At the time of the Civil War, the Mississippi River was the single most important economic feature of the continent — the very lifeblood of America. Upon the secession of the southern states, Confederate forces closed the river to navigation, which threatened to strangle northern commercial interests.
President Abraham Lincoln told his civilian and military leaders, "See what a lot of land these fellows hold, of which Vicksburg is the key! The war can never be brought to a close until that key is in our pocket...We can take all the northern ports of the Confederacy, and they can defy us from Vicksburg." Lincoln assured his listeners that "I am acquainted with that region and know what I am talking about, and as valuable as New Orleans will be to us, Vicksburg will be more so."
It was imperative for the administration in Washington to regain control of the lower Mississippi River, thereby opening that important avenue of commerce, and enabling the rich agricultural produce of the Northwest to reach world markets.
It would also split the South in two, sever a vital Confederate supply line, achieve a major objective of the Anaconda Plan, and effectively seal the doom of Richmond. In the spring of 1863, Major General Ulysses S. Grant launched his Union Army of the Tennessee on a campaign to pocket Vicksburg and provide Mr. Lincoln with the key to victory.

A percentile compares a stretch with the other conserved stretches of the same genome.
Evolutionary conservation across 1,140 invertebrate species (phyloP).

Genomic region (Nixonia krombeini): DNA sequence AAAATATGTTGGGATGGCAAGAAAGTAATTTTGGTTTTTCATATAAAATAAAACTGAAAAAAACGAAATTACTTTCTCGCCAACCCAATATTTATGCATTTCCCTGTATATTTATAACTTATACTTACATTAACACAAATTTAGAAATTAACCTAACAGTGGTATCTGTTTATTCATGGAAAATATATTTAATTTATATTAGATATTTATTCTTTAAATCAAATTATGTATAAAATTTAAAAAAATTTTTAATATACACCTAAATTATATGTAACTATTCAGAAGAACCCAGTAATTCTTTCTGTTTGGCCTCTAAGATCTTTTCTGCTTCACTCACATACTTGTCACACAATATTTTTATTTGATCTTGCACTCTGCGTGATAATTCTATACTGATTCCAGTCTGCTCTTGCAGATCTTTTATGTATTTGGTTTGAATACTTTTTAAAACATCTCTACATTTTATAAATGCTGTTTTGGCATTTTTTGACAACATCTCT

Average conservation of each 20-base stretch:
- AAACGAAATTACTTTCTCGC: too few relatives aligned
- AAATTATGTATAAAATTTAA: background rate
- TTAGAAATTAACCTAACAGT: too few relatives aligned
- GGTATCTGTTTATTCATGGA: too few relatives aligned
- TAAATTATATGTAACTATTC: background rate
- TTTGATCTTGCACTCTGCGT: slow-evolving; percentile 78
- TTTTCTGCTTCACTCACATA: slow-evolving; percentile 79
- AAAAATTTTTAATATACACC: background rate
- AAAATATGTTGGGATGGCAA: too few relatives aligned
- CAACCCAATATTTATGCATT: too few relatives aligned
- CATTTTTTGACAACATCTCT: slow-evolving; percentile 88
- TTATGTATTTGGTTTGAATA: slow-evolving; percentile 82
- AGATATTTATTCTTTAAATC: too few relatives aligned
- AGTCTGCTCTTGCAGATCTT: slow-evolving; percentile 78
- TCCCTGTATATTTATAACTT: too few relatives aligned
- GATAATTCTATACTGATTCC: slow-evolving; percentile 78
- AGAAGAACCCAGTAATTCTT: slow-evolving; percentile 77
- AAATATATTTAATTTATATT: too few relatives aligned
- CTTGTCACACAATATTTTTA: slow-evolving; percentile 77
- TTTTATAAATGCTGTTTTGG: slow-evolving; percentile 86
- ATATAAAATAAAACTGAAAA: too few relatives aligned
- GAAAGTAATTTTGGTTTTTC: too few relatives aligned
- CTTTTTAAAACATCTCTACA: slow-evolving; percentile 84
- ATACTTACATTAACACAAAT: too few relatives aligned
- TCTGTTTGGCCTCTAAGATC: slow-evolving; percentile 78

The Vicksburg Campaign began in 1862 and finished with the Confederate surrender on July 4th, 1863. For over 18 months, various armies would maneuver throughout the western theater, and occassionally face each other on the battlefield. Both Union and Confederate armies realized the importance of Vicksburg, but it would take over half a year and over 48,000 casualties before the fate of Vicksburg and the Mississippi River would be determined.
Engagements of the Campaign for Vicksburg
Bombardment of Grand Gulf: April 29
After unsuccessfully bombarding the Confederate defenses for hours, General Grant must abandon his river crossing plans after the Navy fleet
Crossing at Bruinsburg: April 30-May 1
Having failed to cross the Mississippi at Grand Gulf, Grant sets his eyes south for another river crossing.
Battle of Port Gibson: May 1
Upon landing his troops in Mississippi, Union General Grant meets Confederate resistance and the first shots of the Vicksburg Campaign are f
Grant's Army Pushes Inland: May 2-11
Grant marches inland to strike the railroad and cut off Vicksurg and Confederate General Pemberton.
Battle of Champion Hill: May 16
The most decisive battle of the Vicksburg Campaign. Following a bloody engagement, Confederate General Pemberton retreats towards Vicksburg.
Big Black River Bridge: May 17
Confederate General Bowen is ordered to protect the river crossings to allow Pemberton's army to retreat to Vicksburg.
Last updated: September 20, 2019